Daniella’s shoulder-length blond hair was *teased* ...
*flipped* at the ends... and of course a *barrette*. 
Oh my! I feel like I’m 16 years old, again ... smiling down memory land before the internet.
This book is MUCH MORE than Hersheys chocolate over vanilla ice cream, vanilla wafers, hot cocoa, tweed dresses, Peter Pan collars, Capri pants, cashmere sweater sets, and saddle oxfords......

My heart, mind, and soul were activated.... reawakening feelings in me that had been dormant. 
I mostly just want to say ‘amen’ to this luminous book as a calling to us all.....

The memories kept on flooding - page after page.  As Bob Dylan’ sang to the world......changin’ American History.....
Susan Rebecca White captures visuals, smells, sounds, language, (BUMMER...SEXIST PIG, DIG IT?), music, hygiene, style, families, education, injustice, racism, discrimination, black inequality, casualties of war, Vietnam, smoking joints, long hair, hippies, McGovern buttons, spanning history from when President Kennedy’s assassination to president Bill Clinton.

I felt the anger - sick over violence - sadness - and the confusion of the characters resistance to change - ( especially the privileged).....The lies of the bourgeoisie were disturbing.
I felt like I WAS IN MISSISSIPPI during the civil rights movement. 
The right to vote came.....( with worries)....
....We look at morality, political choices, love, sex, free love, friendship, marriages, babies, divorce, deaths, and struggles of the times through the most wonderful intimate storytelling imaginable: stunningly brilliant!!!!!
I actually cried from so much pride and enjoyment.  Literally my entire body felt the impact.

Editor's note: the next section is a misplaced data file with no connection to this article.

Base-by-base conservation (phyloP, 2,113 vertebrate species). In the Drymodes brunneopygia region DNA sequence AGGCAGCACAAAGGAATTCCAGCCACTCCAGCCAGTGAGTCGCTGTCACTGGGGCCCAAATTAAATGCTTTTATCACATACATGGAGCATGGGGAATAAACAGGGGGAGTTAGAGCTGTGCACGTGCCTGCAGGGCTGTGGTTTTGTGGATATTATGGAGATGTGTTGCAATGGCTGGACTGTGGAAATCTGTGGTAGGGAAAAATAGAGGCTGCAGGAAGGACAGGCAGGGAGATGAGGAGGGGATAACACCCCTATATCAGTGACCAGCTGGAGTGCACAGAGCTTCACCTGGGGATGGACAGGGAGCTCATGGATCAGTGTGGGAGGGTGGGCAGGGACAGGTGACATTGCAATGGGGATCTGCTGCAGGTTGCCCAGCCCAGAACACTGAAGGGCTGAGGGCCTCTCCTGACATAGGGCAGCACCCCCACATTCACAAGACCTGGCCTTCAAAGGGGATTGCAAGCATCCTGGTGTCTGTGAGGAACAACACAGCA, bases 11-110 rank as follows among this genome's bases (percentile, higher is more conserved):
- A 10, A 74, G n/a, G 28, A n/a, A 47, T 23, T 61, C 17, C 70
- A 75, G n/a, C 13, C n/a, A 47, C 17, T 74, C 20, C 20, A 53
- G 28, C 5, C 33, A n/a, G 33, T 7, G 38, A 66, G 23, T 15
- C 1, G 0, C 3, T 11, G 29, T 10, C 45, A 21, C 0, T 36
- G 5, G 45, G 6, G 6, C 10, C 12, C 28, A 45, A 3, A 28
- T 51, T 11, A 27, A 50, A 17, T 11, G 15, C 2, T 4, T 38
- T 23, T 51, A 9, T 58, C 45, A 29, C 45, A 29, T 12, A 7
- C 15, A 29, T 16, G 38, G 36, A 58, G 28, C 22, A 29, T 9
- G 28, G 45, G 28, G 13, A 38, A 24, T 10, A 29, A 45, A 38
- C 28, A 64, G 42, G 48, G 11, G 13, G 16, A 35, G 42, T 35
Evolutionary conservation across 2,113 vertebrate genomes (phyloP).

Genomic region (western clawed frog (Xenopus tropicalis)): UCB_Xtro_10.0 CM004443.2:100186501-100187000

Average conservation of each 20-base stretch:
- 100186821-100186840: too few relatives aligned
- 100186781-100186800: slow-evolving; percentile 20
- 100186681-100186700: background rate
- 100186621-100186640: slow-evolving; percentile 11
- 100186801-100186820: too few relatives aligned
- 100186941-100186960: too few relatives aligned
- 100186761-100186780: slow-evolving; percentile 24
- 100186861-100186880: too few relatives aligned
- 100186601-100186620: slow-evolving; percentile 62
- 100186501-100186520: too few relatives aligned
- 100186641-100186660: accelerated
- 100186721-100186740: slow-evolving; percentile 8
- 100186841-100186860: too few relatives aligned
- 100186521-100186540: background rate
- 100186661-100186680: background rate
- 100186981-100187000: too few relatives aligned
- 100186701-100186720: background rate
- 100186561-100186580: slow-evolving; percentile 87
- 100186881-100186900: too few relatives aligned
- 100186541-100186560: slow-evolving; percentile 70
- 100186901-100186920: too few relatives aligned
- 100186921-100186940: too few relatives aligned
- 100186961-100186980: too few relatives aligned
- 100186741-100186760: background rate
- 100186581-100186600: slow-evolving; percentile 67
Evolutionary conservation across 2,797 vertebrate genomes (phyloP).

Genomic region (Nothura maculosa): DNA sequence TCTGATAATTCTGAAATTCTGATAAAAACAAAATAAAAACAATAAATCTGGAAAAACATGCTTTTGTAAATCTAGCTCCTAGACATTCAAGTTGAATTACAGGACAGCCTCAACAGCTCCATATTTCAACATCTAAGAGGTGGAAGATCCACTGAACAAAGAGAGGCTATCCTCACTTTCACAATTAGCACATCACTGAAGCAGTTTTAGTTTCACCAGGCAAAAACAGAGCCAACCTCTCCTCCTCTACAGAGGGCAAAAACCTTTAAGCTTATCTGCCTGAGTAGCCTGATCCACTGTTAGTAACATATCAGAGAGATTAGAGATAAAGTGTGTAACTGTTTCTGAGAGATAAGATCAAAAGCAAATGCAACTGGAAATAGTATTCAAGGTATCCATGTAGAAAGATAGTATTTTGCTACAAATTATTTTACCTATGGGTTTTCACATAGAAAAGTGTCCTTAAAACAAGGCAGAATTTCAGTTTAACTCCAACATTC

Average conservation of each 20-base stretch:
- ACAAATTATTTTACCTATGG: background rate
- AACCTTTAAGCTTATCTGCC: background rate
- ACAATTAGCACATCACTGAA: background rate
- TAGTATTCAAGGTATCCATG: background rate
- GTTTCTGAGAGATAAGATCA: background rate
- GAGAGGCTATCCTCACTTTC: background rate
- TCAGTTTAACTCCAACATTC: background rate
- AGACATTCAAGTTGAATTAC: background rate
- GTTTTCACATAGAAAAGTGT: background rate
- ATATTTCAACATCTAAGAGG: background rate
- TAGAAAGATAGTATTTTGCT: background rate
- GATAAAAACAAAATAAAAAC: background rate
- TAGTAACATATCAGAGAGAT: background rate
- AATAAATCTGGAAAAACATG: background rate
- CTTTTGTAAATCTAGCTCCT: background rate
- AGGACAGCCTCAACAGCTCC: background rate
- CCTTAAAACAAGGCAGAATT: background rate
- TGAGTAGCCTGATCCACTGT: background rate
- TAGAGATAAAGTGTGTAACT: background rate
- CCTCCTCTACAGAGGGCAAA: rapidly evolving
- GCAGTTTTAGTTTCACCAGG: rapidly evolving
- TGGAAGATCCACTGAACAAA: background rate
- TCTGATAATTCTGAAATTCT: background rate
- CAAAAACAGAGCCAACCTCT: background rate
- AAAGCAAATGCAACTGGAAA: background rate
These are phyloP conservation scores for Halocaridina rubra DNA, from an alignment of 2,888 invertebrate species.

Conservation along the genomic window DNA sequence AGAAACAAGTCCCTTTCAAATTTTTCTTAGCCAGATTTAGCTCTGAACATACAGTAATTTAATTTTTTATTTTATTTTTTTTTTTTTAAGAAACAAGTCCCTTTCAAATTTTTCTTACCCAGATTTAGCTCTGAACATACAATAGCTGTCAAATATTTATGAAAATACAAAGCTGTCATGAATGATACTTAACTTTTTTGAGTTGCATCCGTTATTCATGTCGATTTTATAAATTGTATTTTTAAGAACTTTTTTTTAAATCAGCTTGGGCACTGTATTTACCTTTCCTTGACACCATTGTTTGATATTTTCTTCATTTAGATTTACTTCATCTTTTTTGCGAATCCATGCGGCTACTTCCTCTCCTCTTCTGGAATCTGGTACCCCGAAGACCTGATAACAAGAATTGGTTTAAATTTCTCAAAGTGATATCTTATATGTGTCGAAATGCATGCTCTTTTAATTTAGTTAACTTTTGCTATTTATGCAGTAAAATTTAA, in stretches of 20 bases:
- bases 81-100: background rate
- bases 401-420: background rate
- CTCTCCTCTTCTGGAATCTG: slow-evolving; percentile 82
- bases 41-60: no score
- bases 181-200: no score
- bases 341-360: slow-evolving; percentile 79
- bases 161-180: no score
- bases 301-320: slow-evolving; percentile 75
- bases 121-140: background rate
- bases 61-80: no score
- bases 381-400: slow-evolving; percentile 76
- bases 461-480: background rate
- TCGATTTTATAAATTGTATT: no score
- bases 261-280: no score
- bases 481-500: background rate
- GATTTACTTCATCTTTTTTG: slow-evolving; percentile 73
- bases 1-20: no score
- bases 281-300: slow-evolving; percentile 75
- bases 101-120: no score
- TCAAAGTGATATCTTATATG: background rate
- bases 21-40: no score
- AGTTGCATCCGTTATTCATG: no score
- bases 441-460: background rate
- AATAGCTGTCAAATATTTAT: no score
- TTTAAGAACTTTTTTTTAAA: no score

I couldn’t resist.... I downloading Bob Dylan’s 1964 hit release to “The Times They are changin”.   With little tears in my eyes - I listened. 

For my generation.... Life was never more confusing, chaotic, and politically brutal
than this period of history.  
Feeling of Melancholy.....

A message I took away - equally true today....
     “Change would not happen without women who held power in the workforce”.

Thank you Atria Books, Netgalley, and Susan Rebecca White
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I loved this twisty family drama . It showed the the human foibles of real life families with all their complexities. 
Thanks to Netgalley and the publisher for letting me review this book
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Unflinching ~ Challenging ~ Important

tl;dr: Noone is without bias. 

I was on the fence about reading this book. It was about the coming of age of liberal white women in the 1960s. I mean, you can see how this could go bad. And, the fact that this book is so good is a testament to White's character-development. She pulls no punches. These are real women. Their lessons about race and class are hard-won (and described easily.) Readers get to know these women and the difficulties of the society they exist in. This is a wonderful book for everyone but particularly for people who claim not to be racist. This book shows how everyone is racist, and how you work to transform your relationship with race. This book is surprisingly powerful, wrapped up in a historical fiction about a couple of gals. 

Thanks to NetGalley for the ARC in exchange for an honest review.
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Compelling and timely, with an ambitious canvas and nuanced portraits of women who spring to life on the page. The legacies mothers bequeath their daughters--and the daughters' response to those legacies--is an instantly enticing foundation for a poignant read. 

(Resenting this review, as earlier one vanished mid-point.)